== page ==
How Afghanistan Can Create a Powerful Narrative for Immigration

As the Taliban take over the Afghan government, images of civilians desperately attempting to leave the country strike horror into the hearts of millions across the world. With the situation evolving as badly as it is, many are simply led to ask: Could have an American withdrawal been executed better?

It is only fair to begin by saying that this is a significant failure of the Biden administration — and likely his biggest one so far (yes, even more than the minimum wage mistake I wrote about a few months back). Biden’s approval rating is at its lowest since his inauguration and his own party is having trouble endorsing his actions, which he has decided to firmly defend in his recent speech.

Having read plenty of Chomsky (famous leftist anti-war figure) before heading into politics, I have naturally developed an inclination to be critical of United States foreign policy. However, I believe it is not controversial to say that the United States-led war in Afghanistan has not only destabilized the entire region but has also ruined the lives of millions of people. 

United States involvement in Afghanistan began decades before the war in 2001. Most notably, the United States funded the Mujahideen, an Islamic guerilla force loosely made up of various factions which greatly differed in ideology, culture, and ethnicity, months before the Soviet invasion.

President Reagan meeting with Afghan resistance leaders.

Tensions within the Mujahideen were extremely high and deadly conflicts were common. Every faction had a very different idea of how a liberated Afghanistan should be governed. Even Osama Bin Laden played a role in assisting the Mujahideen. Of course, these violent inner conflicts were of no concern to the United States, as they immediately cut off funding to the Mujahideen once the Soviets left.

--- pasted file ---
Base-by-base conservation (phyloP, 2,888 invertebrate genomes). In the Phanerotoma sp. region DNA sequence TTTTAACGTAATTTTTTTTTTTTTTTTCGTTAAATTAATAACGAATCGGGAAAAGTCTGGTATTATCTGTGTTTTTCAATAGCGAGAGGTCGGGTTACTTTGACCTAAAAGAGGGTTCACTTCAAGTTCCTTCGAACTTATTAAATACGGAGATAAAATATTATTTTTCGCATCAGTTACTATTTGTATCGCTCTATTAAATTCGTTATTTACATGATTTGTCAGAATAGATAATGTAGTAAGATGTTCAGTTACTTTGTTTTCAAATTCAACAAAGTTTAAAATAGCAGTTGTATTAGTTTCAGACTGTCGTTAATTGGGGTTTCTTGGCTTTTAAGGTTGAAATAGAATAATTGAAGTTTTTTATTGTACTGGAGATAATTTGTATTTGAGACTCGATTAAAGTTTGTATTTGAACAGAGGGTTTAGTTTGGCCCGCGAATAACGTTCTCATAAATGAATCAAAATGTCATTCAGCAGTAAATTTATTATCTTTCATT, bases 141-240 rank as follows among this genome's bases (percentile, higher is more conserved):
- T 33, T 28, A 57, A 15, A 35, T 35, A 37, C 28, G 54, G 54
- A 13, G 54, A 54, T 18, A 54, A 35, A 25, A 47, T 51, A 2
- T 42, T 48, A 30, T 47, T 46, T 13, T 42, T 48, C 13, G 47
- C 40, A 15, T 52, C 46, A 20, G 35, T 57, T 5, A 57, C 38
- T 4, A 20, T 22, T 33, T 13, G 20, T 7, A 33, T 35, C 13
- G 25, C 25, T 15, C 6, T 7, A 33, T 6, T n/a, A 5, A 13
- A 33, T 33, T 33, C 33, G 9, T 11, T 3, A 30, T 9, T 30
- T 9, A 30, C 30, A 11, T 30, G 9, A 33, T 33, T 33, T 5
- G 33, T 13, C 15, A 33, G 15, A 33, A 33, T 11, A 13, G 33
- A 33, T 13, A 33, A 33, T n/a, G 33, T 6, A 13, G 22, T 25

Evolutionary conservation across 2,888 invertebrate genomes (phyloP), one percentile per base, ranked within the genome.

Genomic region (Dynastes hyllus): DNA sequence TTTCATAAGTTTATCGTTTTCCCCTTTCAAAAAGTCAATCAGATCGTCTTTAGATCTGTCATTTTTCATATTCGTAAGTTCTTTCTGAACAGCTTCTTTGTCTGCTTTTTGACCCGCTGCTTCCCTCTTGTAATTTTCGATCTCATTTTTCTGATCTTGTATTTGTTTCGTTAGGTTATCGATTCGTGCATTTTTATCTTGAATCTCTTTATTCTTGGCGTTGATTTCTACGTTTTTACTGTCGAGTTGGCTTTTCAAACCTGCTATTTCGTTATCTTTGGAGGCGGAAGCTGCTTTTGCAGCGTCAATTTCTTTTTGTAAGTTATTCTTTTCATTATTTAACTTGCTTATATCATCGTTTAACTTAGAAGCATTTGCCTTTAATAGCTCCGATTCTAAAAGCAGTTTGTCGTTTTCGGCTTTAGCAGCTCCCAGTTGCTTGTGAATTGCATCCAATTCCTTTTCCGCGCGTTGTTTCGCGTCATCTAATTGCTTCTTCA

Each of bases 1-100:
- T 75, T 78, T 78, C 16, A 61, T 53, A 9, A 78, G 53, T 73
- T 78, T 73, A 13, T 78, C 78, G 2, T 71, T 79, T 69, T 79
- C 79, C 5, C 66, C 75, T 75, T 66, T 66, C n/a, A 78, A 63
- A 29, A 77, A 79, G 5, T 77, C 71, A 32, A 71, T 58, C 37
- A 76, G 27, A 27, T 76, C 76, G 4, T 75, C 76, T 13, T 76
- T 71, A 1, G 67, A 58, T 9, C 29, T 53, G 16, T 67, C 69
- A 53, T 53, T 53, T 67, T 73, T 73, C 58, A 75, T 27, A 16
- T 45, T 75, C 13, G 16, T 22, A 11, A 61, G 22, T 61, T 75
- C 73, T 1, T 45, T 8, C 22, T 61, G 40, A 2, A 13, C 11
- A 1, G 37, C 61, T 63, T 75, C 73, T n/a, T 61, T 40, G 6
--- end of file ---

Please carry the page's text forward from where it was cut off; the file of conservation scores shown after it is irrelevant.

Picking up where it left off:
Unsurprisingly, civil war quickly broke out in Afghanistan between the (once) Mujahideen factions. And after years of brutal war, an armed coalition named the Taliban, meaning “students” in Pashto, in reference to the religious schools where they were taught a fundamentalist interpretation of Islam, was formed with the backing of Pakistan.

I could also go on and on about how United States ally Saudia Arabia was financially supporting radical Islamist terrorist networks as well, but this is not the topic of this post. It is merely context to how the United States is, at the very least, partially responsible for the violent destabilization in Afghanistan and the middle east. And this is important because it ties into what we should do (or better put, should have done) in Afghanistan.

Fast forward to 2021, after 20 years of war, the United States has a planned withdrawal from Afghanistan for May 1 that was organized by the previous Trump administration and advanced by the Biden administration. Biden made a few changes, such as giving the Afghan army more time to prepare for an imminent Taliban offensive by delaying the withdrawal date, however, this would later prove to be useless.

According to our own intelligence reports, it was expected that the Afghan government would collapse around 6 months after NATO withdrawal. The collapse ended up being much quicker, as Afghan security forces were extremely corrupt, had little to no fighting morale, and lacked any capacity to defend themselves

Biden made some good points in his speech following the chaos that followed the NATO withdrawal that I would have never expected from a sitting United States president. A withdrawal was necessary and certainly popular, but where Biden starts to lose many is when he starts to play the blame game and make excuses that just don’t add up.

President Biden delivering a speech regarding the situation in Afghanistan.
REUTERS/Leah Millis